In addition to her many accomplishments, Pancho Barnes was an early supporter and pioneer in television. In late 1947 Pancho Barnes decided to help fund an early television series called COWBOY SLIM. The series was filmed at her 360-acre ‘Rancho Oro Verde’ property and ‘Happy Bottom Riding Club.’ The Pancho Barnes Trust Estate Archive contains the only two known surviving episodes from this TV series: “Stagecoach Days” and “Wild Pinto.”
The Cowboy Slim series aired in 1948 on TV station, KTLA (Channel 5) transmitting from Los Angeles, California. KTLA was the first commercially licensed TV station in the western United States, having begun operations in January 1947. It’s founder, Claus Landsberg, was a friend of Pancho Barnes and an early member of the Happy Bottom Riding Club.
The series starred Sherman Laudermilk as Cowboy Slim and co-starred Pancho’s young stepson, Richard ‘Dickey” McKendry, who used the screen name ‘Buck Horn.’ Sherman Laudermilk was art director at KLTA and wanted to work ‘in front of the camera’ rather than behind the scenes. Laudermilk was also a close friend of Pancho Barnes and an early member of her Happy Bottom Riding Club.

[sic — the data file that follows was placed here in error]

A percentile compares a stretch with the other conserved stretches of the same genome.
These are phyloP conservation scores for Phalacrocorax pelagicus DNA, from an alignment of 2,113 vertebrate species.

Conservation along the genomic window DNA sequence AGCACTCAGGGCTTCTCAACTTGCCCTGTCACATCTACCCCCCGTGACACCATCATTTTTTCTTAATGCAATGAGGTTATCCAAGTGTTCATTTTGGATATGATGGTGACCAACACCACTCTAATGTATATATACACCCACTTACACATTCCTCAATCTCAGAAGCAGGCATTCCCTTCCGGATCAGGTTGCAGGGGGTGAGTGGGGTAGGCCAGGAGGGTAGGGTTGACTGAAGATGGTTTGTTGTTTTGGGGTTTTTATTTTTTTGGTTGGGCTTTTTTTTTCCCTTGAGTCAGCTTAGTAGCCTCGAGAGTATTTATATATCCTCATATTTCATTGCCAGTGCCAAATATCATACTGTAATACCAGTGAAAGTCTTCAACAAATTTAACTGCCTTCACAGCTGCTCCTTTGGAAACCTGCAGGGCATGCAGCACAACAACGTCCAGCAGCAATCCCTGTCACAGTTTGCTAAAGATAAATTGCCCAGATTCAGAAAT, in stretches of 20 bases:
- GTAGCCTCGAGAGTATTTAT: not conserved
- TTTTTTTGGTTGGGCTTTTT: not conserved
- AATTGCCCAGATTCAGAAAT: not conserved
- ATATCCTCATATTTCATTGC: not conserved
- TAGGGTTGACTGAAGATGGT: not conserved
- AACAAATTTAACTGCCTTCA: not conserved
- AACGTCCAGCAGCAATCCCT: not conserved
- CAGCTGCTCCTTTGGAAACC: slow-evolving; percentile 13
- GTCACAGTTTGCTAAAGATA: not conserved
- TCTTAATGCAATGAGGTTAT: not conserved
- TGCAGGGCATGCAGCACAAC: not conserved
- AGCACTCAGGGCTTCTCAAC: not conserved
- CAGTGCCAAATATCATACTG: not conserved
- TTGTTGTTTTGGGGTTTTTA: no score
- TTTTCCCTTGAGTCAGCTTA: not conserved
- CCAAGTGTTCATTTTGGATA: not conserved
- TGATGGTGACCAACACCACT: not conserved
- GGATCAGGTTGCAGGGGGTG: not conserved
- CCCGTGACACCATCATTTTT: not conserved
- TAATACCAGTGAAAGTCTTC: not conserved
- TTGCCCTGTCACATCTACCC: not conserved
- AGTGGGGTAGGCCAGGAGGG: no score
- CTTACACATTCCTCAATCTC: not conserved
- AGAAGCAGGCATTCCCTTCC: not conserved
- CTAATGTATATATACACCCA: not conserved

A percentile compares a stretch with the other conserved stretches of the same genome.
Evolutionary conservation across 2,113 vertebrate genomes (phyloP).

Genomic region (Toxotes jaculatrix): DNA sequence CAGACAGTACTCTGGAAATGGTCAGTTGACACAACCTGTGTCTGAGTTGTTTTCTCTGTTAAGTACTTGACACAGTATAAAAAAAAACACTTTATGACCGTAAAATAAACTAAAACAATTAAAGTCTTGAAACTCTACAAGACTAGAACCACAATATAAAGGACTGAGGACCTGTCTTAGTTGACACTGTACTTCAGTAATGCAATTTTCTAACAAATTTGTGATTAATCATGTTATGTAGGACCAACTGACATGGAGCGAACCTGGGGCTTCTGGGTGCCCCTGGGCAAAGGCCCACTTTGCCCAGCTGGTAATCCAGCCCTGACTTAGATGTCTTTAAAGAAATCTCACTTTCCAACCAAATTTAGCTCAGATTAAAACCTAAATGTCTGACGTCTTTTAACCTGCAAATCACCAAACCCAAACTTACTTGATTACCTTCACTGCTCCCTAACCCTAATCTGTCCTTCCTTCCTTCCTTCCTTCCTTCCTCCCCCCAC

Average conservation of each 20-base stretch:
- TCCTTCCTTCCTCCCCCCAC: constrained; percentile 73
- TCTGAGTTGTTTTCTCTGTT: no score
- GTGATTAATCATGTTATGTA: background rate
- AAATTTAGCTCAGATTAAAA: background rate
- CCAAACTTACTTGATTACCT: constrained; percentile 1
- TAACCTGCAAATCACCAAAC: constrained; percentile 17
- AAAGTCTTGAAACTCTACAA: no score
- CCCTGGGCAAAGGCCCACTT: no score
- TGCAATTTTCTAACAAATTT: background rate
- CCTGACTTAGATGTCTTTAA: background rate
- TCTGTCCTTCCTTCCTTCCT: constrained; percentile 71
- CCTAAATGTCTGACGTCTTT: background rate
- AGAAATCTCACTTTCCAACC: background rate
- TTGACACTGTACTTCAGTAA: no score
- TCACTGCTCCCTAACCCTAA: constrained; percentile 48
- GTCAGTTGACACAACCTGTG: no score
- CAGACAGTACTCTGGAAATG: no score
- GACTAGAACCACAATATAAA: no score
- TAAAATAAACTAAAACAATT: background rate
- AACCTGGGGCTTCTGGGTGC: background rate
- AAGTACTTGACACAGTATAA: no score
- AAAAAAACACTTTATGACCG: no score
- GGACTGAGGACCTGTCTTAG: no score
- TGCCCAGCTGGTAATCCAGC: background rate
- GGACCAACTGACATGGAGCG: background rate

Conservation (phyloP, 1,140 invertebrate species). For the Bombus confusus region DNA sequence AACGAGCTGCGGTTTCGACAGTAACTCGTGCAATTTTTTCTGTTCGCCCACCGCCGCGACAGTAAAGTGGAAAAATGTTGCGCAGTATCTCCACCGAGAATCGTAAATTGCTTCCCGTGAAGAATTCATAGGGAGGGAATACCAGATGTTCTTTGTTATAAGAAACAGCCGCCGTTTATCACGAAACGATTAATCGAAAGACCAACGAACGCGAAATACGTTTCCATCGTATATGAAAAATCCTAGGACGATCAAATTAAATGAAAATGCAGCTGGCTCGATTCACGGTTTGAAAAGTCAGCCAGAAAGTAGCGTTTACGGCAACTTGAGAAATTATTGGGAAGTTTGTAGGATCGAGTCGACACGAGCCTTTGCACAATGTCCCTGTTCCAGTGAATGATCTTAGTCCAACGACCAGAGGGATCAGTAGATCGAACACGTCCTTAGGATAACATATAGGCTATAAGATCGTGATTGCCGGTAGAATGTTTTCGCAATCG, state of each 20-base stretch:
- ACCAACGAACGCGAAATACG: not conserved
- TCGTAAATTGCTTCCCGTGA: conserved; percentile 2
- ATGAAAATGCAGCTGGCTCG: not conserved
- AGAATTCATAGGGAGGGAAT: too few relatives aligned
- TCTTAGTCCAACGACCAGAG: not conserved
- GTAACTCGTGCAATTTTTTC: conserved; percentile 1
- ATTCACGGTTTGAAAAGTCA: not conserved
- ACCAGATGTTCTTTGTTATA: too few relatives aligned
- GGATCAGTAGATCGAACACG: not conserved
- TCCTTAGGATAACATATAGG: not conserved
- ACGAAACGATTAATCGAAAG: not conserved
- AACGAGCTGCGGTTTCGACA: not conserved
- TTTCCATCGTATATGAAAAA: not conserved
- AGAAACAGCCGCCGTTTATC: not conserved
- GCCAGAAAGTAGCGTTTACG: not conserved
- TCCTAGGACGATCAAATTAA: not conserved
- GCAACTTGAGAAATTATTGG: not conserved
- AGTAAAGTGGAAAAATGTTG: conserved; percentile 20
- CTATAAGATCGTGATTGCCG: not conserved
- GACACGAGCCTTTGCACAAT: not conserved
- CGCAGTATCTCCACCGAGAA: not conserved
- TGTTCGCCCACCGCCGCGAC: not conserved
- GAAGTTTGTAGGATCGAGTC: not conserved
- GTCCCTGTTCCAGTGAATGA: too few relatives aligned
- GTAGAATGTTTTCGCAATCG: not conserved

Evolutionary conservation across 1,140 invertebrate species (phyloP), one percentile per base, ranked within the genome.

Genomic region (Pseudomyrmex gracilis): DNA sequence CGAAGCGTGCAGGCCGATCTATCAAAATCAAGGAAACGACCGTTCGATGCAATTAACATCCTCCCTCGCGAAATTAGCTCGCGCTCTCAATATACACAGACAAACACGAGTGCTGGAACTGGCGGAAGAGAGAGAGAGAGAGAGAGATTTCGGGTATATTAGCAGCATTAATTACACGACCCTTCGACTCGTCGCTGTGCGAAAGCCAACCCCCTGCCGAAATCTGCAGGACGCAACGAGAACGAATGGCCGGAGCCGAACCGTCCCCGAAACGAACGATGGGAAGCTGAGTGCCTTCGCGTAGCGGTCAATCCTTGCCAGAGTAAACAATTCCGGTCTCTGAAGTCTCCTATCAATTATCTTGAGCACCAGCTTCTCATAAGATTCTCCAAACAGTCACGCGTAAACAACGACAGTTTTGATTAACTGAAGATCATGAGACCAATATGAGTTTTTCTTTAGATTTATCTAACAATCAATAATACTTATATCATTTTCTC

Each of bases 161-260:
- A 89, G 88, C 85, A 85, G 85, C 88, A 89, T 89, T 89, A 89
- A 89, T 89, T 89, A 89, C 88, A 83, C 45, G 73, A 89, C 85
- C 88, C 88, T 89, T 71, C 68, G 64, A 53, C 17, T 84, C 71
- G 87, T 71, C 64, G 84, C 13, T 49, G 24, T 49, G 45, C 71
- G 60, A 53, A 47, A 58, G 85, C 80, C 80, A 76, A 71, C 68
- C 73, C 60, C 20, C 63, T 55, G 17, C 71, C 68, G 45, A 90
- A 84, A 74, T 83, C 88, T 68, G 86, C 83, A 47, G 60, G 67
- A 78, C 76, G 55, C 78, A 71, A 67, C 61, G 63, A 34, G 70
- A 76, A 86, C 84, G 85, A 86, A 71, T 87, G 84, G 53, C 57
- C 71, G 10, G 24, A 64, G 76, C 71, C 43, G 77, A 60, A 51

Pancho Barnes wrote songs for the TV series. The episode “Stagecoach Days” features a song and lyrics written by Pancho Barnes called “Song of the Bad Man” and can be heard at 23:10 – 25:09 minutes into the episode. The singers are Bob Vaughn, Jim Yates and Dick White. In this episode Pancho Barnes can also be seen acting as an ‘extra’ dressed as an Indian rider holding a spear in the ‘dream sequence’ scene attacking the stagecoach. She is riding the light-colored horse in the scene that starts 19:18 minutes into the episode.
These two surviving episodes provide a unique glimpse into the world of early television and the involvement of Pancho Barnes in the entertainment industry.
We hope that you enjoy watching these historic early-TV episodes.
For more great videos about Pancho including “Wild Pinto” from Cowboy Slim, visit the Pancho TV page.